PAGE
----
There are four pair of Mining Leases prepared for Messrs. Jobling and Carrick of the Blagill Veins, done at their request, upon the express condition of the expense falling upon the Lessees, but on account of the heavy amount of charge they have refused to execute, and now of the two persons named in the Leases Mr Carrick is dead, and Mr Jobling has parted with his interest: but I considered this case so glaring that I told the Agent, the utmost sacrifice the Hospital could make would be five guineas on each pair of Leases, and that unless I was paid the remainder, the Commissioners would hold the Mines forfeited, and I should let them to other parties: nor could any consent for further trials be given to that company until these Leases were settled.  A Meeting of the Company is convened for the 1st of March, and I directed Mr Dickenson to attend and require a settlement, and to inform the partners that I would readily see either of them at Haydon Bridge.  I also saw Mr Cain of Crag Green Sun Vein who refused to execute, and when I told him I must insist upon a settlement, he required time to consult his partner at Newcastle. – I gave him a fortnight, and as this case has some of the hardship of the Dowgang Leases, I shall be disposed to take one half to adjust the matter. –

Messrs. Jacob Walton and Robert Thomas Shaw again applied to me, and put a letter in my hands, praying for a reduction of duty upon the Brownley Hill Mines, and I told them that it would be my duty to submit their application to the Board, but that while I gave full credit to their exertions, skill, and industry which had enabled them to work at profit, I should be deceiving them if I held out the slightest encouragement to expect relief. – Upon general principles, I was bound to advise the Board against it.  Had interviews with the several parties applying for leases for trials, granting those which seemed proper, and explaining the reasons of preference, to those whose applications were inadmissible in consequence.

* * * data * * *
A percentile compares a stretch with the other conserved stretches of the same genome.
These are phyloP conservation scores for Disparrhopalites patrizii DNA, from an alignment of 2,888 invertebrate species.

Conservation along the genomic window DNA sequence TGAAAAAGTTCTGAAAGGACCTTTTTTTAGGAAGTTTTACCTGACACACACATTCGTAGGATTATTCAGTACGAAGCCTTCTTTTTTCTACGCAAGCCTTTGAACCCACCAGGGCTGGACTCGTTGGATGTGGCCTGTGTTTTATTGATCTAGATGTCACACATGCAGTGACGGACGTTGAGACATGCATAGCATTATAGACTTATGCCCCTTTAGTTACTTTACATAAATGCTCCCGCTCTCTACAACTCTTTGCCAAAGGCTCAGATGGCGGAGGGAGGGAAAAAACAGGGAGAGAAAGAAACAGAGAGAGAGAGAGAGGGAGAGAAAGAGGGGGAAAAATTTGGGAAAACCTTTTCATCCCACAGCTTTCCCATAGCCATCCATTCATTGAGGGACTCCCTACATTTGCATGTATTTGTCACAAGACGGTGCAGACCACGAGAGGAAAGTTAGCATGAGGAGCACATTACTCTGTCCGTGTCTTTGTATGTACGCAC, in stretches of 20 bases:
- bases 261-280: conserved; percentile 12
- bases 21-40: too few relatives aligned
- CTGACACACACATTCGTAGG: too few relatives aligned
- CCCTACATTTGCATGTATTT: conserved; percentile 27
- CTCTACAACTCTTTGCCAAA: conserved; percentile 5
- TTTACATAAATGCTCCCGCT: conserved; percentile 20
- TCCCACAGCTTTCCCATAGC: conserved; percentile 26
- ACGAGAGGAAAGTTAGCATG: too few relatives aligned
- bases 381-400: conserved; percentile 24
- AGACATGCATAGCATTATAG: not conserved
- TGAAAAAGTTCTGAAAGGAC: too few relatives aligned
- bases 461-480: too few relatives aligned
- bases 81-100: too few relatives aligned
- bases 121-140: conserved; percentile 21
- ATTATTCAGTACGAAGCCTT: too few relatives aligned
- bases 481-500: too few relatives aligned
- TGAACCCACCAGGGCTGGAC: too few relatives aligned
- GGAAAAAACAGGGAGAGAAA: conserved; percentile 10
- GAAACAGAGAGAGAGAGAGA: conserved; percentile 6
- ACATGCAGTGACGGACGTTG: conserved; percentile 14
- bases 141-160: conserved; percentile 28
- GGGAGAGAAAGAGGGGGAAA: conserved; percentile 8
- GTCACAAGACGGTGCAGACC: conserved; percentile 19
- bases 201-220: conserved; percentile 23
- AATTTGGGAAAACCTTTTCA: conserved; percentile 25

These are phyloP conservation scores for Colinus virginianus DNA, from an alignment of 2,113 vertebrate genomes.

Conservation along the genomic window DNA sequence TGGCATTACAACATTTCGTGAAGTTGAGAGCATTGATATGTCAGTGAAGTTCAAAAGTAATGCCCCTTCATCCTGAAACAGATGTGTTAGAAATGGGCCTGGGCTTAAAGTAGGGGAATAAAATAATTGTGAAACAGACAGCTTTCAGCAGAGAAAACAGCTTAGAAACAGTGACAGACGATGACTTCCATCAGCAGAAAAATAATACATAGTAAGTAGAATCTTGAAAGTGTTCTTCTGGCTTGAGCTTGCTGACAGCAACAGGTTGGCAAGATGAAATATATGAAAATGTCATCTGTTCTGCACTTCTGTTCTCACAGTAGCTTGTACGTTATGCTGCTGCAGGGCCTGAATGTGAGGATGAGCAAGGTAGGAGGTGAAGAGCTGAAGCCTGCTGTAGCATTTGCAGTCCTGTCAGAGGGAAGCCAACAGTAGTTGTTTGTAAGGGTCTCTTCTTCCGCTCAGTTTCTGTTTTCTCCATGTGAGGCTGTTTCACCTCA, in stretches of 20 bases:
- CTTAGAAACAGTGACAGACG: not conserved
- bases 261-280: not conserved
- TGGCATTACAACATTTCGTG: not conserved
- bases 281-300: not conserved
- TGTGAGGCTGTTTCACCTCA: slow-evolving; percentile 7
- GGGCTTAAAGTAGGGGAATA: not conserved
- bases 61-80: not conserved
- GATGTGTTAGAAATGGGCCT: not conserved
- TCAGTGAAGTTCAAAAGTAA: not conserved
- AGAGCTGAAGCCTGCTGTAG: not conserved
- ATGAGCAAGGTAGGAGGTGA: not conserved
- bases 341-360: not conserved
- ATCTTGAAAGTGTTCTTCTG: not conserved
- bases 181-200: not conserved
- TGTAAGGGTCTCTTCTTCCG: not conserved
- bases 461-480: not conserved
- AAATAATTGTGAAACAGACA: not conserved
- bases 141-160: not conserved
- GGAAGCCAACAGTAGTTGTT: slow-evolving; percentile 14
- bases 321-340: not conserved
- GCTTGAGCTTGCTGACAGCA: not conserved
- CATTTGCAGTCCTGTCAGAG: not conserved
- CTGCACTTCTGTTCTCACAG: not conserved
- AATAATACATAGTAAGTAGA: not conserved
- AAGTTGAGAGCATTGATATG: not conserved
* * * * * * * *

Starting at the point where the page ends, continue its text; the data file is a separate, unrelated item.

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The Dukesfield Smelters and Carriers Project aimed to celebrate and discover the heritage of the Dukesfield Arches & lead carriers' routes between Blaydon and the lead mines of Allendale and Weardale. A two year community project, it was led by the Friends of the North Pennines in partnership with Hexhamshire and Slaley Parish Councils and the active support of Allendale Estates. It was funded by the Heritage Lottery Fund and the generous support of other sponsors. Friends of the North Pennines: Charity No:1137467